What’s Happening at the NIST Mass Spectrometry Data Center?

nist-mass-spectral-library-centerBig things are always happening in Gaithersburg, Maryland, the home of the National Institute of Standards and Technology (NIST) and the NIST Mass Spectrometry Data Center.

This group within the Biomolecular Measurement Division develops evaluated mass spectral libraries to help scientists and lab workers with compound identification. Among the useful tools they provide are mass spectra for GC/MS (by electron ionization) and LC-MS/MS (by tandem mass spectrometry), as well as gas phase retention indices for GC.

The NIST Mass Spectrometry Data Center also arms mass spectrometrists with the necessary software to efficiently navigate its mass spectral libraries.

The NIST Mass Spectral Library and Other Tools

Because mass spectral libraries identify compounds in a more sensitive and robust manner than alternative methods, the databases are freely available for testing and development of new applications.

To stay abreast of industry advances, the Mass Spectrometry Data Center provides updates from NIST and access to mass spectral data products relating to EI and tandem MS libraries (small molecule and peptide), a GC retention index collection, and specialized spectral libraries.

Also available online are freely available data analysis tools such as AMDIS (Automated Mass Spectral Deconvolution and Identification System for GC/MS), the Mass Spectrum Interpreter (for fragmentation analysis), and the Glyco Mass Calculator (for analysis of glycoforms).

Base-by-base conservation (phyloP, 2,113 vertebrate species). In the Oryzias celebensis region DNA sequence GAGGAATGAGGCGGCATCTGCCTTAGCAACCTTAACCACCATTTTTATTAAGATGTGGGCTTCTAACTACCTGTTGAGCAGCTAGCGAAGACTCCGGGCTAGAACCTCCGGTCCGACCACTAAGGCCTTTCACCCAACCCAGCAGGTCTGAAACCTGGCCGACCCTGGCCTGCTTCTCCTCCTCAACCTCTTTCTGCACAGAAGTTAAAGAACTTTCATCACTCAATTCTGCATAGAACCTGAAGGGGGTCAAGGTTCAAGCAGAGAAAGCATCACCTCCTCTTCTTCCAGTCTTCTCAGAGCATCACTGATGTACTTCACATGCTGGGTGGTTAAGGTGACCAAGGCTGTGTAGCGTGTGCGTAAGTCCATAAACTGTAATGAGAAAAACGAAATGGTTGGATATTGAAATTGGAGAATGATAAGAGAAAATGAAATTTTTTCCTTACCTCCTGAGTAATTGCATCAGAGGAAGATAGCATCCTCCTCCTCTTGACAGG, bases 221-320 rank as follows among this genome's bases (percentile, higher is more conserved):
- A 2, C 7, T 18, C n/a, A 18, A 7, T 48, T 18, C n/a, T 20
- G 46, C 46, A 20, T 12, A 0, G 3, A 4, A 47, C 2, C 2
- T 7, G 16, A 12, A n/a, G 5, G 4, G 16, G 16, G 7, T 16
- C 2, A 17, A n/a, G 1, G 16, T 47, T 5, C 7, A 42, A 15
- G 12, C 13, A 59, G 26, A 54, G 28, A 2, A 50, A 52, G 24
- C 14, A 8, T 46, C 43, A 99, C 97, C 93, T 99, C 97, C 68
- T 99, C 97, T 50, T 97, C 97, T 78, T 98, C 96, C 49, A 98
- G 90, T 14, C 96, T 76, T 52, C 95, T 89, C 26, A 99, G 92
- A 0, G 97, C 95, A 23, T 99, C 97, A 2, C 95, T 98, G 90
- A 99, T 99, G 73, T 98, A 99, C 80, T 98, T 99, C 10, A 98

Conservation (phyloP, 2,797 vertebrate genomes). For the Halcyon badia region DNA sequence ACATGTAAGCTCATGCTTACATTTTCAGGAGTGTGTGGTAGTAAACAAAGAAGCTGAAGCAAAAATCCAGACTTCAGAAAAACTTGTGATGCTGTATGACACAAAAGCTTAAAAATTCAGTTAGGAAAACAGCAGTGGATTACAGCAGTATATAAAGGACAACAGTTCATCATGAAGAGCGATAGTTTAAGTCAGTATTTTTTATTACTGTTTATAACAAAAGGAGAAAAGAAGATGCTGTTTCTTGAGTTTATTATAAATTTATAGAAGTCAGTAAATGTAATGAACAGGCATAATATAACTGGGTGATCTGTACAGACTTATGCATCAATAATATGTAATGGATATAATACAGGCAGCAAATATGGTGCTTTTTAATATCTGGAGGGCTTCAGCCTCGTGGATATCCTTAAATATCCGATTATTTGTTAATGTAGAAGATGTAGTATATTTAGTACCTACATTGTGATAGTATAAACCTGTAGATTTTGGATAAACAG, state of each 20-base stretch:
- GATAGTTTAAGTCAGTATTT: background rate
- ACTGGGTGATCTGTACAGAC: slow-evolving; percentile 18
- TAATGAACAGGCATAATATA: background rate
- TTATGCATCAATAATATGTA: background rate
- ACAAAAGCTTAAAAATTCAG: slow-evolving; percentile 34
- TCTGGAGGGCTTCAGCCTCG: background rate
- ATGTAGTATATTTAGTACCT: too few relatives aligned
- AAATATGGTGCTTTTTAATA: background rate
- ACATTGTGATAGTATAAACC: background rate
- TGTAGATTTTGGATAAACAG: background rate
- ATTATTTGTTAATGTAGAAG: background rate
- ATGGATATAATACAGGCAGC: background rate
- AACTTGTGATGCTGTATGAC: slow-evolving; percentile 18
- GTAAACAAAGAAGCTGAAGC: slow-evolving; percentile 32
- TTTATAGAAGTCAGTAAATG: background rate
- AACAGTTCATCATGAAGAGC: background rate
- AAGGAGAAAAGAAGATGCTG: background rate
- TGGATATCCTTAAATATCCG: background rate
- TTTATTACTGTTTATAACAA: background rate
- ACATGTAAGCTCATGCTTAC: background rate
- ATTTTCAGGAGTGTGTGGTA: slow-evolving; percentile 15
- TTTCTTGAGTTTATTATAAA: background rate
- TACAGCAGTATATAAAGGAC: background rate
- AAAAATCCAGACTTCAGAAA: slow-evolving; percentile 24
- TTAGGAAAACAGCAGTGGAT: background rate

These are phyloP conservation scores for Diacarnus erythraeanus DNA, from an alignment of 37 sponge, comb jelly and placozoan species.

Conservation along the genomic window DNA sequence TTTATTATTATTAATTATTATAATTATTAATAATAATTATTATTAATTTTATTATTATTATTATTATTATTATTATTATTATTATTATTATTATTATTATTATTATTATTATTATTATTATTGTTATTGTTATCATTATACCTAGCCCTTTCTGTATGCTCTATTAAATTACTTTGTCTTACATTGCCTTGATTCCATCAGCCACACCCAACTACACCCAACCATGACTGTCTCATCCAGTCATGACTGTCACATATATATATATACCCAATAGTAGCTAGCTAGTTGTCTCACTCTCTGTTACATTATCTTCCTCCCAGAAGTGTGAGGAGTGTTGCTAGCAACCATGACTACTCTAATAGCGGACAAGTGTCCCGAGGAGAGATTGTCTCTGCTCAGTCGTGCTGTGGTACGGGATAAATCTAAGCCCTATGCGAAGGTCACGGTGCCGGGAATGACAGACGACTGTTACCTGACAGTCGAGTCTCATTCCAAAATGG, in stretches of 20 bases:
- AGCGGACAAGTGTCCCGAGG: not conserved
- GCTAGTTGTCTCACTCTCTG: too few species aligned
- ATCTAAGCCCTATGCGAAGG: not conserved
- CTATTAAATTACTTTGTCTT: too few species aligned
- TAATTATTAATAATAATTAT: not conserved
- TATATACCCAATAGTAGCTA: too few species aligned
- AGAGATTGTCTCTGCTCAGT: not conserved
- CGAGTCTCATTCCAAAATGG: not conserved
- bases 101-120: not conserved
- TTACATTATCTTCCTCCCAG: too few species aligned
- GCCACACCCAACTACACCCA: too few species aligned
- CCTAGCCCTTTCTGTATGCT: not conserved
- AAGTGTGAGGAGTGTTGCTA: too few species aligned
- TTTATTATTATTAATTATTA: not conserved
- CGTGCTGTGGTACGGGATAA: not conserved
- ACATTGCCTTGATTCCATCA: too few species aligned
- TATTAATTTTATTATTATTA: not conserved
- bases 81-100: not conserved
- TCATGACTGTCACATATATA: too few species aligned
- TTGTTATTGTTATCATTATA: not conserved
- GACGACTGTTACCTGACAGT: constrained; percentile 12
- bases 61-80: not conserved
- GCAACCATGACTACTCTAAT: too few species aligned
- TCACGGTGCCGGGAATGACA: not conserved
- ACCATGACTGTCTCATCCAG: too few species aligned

Peptide Library

One of the new developments underway takes advantage of previously encountered, identified, and annotated data on peptides. The NIST MS Data Center is developing a peptide mass spectral library to provide a sensitive, reliable, fast, and comprehensive resource for peptide identification.

Many of the spectra are analytical standards from Cayman Chemicals, and have never been available before in a peptide database.

As an extension of the NIST/EPA/NIH Mass Spectral Library, the peptide mass spectrum library can be used for:

  • direct peptide identification
  • validating peptides identified by sequence search programs
  • organizing and identifying recurring, unidentified spectra
  • sensitive, high-reliability detection of internal standards, biomarkers, and target proteins
  • subtracting a component from a mixture spectrum

Unlike the NIST small-molecule electron ionization library, which contains one spectrum per molecular structure, the peptide mass spectrum library reflects several different modes of fragmentation in multiple spectral libraries distinguished by ionization mode.

Different libraries are also assembled for iTRAQ-4 derivatized peptides and for phosphorylated peptides. Note that while separating libraries by animal species will reduce search times, investigators may still include several species in their searches if they prefer.

Obtaining a Mass Spectral Library

Having access to the NIST Mass Spectral Library empowers professionals with knowledge and efficiency. To receive the NIST 14 Mass Spectral Library—including customer product support—at a discounted price, visit NISTMassSpecLibrary.com.